One of the clearest kinds of evidence about the reliability of the Bible is the evidence
provided by archaeology. The Bible contains descriptions of people, places and events,
and sometimes has descriptions with considerable detail. Archaeologists may uncover
sites which are relevant to the narrative of the Bible and when this occurs one can
compare the Bible account with the physical evidence in the ground. The correspondence
between the two is often startling.
In the Middle East ancient towns were often built on the ruins of earlier towns.
The result is a mound called a “Tell” which is the indication of long habitation.
The archaeologists dig through the tell and identify places where the ground changes;
the divisions between layers usually mark a major destruction such as a fire or the
end of a siege; they are called horizons. By matching the artefacts found inside
the different layers (often pottery fragments) archaeologists have built up a chronology
of the levels. Occasionally an inscription will be found which allows a level to
be dated even more precisely. Looking at clues of this kind, the history of the site
can be constructed.
The discoveries made in this manner can be compared with the Bible. This gives an
independent check that the accounts in the Bible are reliable. However, it is important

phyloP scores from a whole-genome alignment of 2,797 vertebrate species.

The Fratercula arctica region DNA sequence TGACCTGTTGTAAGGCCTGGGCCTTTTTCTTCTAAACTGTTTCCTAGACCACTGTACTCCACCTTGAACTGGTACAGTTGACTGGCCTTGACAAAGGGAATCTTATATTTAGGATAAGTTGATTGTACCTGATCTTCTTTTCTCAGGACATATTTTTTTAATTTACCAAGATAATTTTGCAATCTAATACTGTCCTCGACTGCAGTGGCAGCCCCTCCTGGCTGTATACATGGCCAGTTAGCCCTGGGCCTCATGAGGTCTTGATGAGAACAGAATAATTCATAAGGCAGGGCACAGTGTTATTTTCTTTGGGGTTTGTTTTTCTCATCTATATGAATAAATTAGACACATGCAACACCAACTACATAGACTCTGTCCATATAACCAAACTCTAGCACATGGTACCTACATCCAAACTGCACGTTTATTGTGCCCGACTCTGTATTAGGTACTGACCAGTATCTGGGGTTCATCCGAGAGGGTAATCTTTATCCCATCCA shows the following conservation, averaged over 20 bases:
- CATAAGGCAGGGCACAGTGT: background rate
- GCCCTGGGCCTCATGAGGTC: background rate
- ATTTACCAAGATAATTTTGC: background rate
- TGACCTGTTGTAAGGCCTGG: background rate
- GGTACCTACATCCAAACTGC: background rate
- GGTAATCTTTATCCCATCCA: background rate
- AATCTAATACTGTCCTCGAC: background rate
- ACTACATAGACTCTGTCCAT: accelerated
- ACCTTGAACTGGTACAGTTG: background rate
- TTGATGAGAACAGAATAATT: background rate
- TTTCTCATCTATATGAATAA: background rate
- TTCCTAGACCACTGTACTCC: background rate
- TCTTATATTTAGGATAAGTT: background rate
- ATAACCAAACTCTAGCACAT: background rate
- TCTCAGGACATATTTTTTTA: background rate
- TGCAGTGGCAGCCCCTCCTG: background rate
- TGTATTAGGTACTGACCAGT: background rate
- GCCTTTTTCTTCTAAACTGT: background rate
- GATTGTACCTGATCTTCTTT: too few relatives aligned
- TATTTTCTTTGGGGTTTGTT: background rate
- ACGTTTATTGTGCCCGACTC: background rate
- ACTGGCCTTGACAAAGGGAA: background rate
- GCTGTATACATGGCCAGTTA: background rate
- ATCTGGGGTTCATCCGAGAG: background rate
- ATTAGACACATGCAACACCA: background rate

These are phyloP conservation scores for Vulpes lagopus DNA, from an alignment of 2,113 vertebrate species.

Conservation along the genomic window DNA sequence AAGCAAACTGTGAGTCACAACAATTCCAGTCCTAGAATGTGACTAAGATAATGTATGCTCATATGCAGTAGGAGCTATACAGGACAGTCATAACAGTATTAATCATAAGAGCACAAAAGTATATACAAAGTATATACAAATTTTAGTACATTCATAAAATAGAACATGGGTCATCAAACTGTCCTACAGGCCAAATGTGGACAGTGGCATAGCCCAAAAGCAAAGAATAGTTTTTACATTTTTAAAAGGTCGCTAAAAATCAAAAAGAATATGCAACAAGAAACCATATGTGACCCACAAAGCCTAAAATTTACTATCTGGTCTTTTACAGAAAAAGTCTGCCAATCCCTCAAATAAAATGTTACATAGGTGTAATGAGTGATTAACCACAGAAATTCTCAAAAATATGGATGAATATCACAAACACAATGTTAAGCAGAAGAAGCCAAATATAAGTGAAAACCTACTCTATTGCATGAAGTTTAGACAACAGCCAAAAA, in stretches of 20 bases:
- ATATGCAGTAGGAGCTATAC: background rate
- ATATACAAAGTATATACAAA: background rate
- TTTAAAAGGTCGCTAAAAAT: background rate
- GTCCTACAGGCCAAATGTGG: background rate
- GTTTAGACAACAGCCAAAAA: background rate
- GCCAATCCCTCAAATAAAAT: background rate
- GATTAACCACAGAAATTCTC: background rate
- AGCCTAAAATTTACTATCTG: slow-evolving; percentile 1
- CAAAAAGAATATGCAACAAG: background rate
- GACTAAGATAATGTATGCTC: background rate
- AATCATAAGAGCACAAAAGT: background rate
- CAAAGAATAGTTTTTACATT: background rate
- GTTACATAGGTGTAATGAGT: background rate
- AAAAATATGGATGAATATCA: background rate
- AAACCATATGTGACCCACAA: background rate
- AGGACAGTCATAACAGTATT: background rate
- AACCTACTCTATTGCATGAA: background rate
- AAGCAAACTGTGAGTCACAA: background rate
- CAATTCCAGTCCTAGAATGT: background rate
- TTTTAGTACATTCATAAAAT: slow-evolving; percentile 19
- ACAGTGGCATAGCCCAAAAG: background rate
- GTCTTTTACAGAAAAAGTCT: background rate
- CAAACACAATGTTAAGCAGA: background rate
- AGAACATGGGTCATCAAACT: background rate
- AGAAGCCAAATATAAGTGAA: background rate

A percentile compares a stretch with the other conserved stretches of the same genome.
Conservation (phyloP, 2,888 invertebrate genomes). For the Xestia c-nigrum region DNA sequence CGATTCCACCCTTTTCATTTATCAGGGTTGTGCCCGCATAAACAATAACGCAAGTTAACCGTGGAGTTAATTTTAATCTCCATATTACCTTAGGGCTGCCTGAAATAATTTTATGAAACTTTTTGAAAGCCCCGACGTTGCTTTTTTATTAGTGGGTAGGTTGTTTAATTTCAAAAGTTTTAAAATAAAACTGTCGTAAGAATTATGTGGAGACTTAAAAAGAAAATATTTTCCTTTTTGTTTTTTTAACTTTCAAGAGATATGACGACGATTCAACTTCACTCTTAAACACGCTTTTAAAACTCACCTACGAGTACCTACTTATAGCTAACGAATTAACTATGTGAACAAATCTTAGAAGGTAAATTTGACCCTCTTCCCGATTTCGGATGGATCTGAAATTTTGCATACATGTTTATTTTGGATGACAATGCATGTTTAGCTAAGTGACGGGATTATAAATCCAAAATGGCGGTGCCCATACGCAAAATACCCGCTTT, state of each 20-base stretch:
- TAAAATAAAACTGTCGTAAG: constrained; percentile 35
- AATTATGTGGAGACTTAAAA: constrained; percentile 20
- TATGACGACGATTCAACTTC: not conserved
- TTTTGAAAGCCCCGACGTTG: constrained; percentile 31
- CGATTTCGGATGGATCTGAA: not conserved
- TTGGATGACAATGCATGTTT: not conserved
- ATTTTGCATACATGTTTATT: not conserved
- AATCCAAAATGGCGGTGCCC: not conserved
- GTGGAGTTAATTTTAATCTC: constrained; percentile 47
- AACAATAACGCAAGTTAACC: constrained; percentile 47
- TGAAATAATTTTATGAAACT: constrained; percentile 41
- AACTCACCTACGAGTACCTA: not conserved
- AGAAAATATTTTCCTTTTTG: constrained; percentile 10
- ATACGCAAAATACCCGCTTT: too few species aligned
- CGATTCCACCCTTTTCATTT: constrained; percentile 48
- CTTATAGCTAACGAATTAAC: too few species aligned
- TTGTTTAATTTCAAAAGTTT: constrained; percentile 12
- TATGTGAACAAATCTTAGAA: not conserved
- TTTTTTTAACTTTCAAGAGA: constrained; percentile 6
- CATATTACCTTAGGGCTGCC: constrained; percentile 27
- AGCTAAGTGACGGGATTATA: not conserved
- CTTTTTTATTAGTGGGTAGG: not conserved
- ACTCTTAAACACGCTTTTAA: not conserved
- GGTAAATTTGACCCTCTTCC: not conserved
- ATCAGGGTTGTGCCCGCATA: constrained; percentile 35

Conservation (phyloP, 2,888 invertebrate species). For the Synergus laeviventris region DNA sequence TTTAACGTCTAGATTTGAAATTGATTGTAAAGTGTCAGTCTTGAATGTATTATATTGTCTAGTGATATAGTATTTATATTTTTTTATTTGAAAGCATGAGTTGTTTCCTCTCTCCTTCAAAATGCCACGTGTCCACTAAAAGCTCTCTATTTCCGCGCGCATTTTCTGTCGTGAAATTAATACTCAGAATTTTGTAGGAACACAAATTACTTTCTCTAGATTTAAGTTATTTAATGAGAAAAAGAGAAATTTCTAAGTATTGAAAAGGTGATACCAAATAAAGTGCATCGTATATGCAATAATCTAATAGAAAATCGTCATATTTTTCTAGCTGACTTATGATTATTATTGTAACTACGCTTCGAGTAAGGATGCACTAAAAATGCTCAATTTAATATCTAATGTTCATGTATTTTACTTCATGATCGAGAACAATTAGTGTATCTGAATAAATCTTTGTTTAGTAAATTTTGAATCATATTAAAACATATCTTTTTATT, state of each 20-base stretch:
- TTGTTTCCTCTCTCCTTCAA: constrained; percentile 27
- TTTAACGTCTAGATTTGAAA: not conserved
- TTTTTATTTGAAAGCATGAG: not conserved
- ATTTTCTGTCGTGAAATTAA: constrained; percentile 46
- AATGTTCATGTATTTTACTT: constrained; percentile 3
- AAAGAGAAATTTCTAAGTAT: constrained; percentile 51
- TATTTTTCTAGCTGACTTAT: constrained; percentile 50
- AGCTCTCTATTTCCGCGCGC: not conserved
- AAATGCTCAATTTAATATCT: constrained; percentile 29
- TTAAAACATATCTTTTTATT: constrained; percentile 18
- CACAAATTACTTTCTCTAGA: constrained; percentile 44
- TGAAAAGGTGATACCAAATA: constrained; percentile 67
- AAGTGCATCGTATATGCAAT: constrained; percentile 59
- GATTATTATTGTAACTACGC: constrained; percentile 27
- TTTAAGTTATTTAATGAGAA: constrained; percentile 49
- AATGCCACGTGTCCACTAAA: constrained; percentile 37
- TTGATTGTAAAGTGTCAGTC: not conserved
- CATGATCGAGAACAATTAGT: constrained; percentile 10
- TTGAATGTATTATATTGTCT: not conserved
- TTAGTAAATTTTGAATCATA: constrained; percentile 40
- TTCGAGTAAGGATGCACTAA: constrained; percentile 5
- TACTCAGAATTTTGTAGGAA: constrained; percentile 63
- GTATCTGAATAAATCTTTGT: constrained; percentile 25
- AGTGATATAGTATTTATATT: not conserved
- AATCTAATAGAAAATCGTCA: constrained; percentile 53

to remember that archaeology is a human study and that sometimes archaeologists make
mistakes. One would therefore expect a small amount of mismatch between the findings
of archaeology and the Bible, even if the Bible is 100% accurate. In reality the
degree of correspondence between archaeology and the Bible is very high.
Some of the most spectacular correspondences between the Bible and archaeological
finds include the evidence of Assyrian invasion of Judah during the reign of King
Hezekiah (around 700BC), the Moabite Stone and its account which matches the Bible
account of a campaign against Moab (2 Kings 3) and the find of houses and other buildings
in Jerusalem from the time of Jesus. These have a detailed correspondence with the
accounts in the Bible.
More controversial, but still impressive are the correspondence between the detail
of the destruction of Jericho in about 1400BC and the account of Joshua’s conquest
of the town in Joshua 6 and the multiple finds related to the reign of King David
(King of Israel just before 1000BC).
The Bible is full of incidents which are directly confirmed by archaeology and there
are very few places where archaeology appears to contradict the Bible. New finds
are often presented as undermining the Bible, but when they are fully considered
an put into context it is usually the case that they confirm rather than contradict